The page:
For decades, we investors have been encouraged to defer the taxes we pay: By investment companies, by our employers, by financial advisors, and even by the government that’s supposed to be collecting those taxes.
Every baby boomer has learned that deferring taxes as long as legally possible in 401(k)’s, IRAs, deferred compensation plans and similar investing vehicles—is what smart Americans do. Delaying taxes means more money to invest, more compounding, and ultimately more wealth. So far, so good.
But when it comes to taxes, every rule has exceptions. The higher your age and the greater the assets in your tax-deferred retirement account (or accounts), the greater the risk that your deferral reflex will backfire, leaving you to fight an uphill tax battle in your golden years.
To be very clear, you are technically free to keep all your money in a tax-deferred account such as an IRA–and even keep contributing to the account–until age 70½. Assuming that the markets cooperate, your money will continue to grow, tax-deferred, right up until the minute you start taking it out. It can grow and grow until your IRA is as plump as possible.
But that’s where trouble lurks. At age 70½, you must start taking required minimum distributions from your IRA. If your “defer, defer, defer” strategy has been successful, your account could be huge. But the bigger your account, the more you are required to withdraw each year. And since IRA withdrawals are considered ordinary income, your new flood of income could very well push you into a higher tax bracket than necessary.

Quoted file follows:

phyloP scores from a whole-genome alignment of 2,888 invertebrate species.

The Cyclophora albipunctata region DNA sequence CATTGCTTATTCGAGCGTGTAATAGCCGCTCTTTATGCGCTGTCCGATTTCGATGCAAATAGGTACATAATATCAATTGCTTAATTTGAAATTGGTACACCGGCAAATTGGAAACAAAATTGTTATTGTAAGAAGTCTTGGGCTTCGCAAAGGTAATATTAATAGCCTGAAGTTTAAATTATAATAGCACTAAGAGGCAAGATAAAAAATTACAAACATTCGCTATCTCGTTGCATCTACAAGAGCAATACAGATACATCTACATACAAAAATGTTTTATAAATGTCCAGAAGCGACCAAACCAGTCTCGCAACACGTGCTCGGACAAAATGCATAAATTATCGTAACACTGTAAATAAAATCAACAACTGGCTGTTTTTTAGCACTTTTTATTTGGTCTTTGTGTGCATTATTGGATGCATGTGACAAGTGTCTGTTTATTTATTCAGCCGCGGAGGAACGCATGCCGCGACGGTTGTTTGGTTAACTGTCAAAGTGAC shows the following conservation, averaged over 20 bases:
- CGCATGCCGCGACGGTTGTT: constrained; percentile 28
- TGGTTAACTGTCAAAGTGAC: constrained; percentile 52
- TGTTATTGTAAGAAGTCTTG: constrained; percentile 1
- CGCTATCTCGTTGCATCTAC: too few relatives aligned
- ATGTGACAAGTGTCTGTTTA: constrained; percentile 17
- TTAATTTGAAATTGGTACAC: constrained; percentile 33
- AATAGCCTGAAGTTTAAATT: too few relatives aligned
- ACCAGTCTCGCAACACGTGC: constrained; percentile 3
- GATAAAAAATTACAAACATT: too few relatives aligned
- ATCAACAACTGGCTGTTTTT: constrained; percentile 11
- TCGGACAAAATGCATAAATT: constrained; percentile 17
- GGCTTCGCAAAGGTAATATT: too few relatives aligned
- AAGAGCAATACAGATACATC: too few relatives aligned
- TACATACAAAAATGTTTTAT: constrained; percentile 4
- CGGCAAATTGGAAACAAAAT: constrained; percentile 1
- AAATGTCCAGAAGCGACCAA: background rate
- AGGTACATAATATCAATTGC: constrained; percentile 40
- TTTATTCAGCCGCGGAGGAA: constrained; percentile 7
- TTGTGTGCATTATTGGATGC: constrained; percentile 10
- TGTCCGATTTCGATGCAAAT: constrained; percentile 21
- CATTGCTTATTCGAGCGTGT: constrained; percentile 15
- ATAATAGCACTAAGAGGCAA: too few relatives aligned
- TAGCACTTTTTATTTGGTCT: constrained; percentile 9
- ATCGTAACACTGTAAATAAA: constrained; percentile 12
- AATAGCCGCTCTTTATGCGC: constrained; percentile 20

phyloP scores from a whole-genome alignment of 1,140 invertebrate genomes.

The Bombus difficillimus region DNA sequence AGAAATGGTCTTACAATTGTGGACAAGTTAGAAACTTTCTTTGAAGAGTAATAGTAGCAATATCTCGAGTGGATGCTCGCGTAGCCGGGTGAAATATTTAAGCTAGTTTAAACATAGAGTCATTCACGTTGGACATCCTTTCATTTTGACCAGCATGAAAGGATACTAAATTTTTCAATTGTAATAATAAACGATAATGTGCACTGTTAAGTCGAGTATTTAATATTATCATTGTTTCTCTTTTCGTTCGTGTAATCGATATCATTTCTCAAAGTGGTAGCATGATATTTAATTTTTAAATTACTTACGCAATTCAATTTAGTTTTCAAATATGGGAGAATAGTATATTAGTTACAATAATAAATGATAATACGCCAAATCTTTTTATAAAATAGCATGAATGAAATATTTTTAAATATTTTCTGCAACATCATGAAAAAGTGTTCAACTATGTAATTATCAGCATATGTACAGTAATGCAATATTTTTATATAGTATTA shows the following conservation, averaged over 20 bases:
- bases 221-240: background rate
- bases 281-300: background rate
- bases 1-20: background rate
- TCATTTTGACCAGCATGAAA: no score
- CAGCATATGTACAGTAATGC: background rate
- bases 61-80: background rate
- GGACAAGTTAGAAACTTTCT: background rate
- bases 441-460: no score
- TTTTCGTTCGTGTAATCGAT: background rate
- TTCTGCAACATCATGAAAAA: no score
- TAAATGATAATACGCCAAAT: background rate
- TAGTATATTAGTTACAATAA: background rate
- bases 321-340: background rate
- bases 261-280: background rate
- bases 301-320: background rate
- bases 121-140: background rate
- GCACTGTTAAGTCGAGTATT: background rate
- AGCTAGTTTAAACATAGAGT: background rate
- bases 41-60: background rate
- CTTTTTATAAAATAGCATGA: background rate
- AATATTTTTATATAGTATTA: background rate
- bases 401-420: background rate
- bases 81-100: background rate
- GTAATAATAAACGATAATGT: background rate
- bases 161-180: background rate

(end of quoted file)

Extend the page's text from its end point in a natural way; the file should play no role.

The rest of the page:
One way to avoid this scenario is to begin gradually drawing down your IRA well before age 70½. Of course, when you take these relatively small distributions, you will pay taxes. And that can seem painful at the time. But if you follow a well-planned strategy in sacrificing some of your tax-deferral power, you are likely to come out far ahead in the end.
Let’s take the example of a married couple, John and Jane Doe. They are about to turn 60, and they have a combined total of $1 million in their two IRAs. Although they are eligible to start taking distributions at age 59½, they decline to do so. Let’s assume their IRA assets earn a 9% return each year.
When John and Jane reach age 70½, they have a hefty combined IRA balance of about $2.5 million—which will result in a required minimum distribution in that year of approximately $94,000. Combined with Social Security and other sources of income, this hefty distribution could easily land them in the 28% Federal tax bracket (plus any state income tax if applicable).
Bear in mind that John and Jane’s required minimum distributions will quickly go higher after that first year. Assuming that their rate of return remains at 9% annually, and that they take out only the required minimum each year, by year five John and Jane will have to take a distribution of almost $133,000. In year ten it would be above $200,000, which would almost certainly cement them into the 33% Federal tax bracket.
Now let’s say that John and Jane had taken $60,000 a year from their IRAs each year starting at 59½. Over 11 years, they would have taken out a total of $660,000–using it for vacations, gifts to grandchildren or even just saving it up in a taxable brokerage account. As a result of their voluntary distributions, their required minimum distribution at age 70½ would have been just about $56,000. It’s quite conceivable that, as a result of their planning, this couple would be able to remain in the 15% tax bracket rather than the 25% or 28% bracket.
Our example is fictional, of course. But as more and more Baby Boomers carry large IRA balances into retirement, a troubling trend is unfolding: Too many are wrestling with an unexpectedly large tax burden.
Tax-deferred saving usually serves us well when we’re younger. But as retirement age approaches, the need for more careful tax planning becomes critical. And that can require you to unlearn the deferral reflex. If you’d like to discuss retirement tax planning, please don’t hesitate to contact us.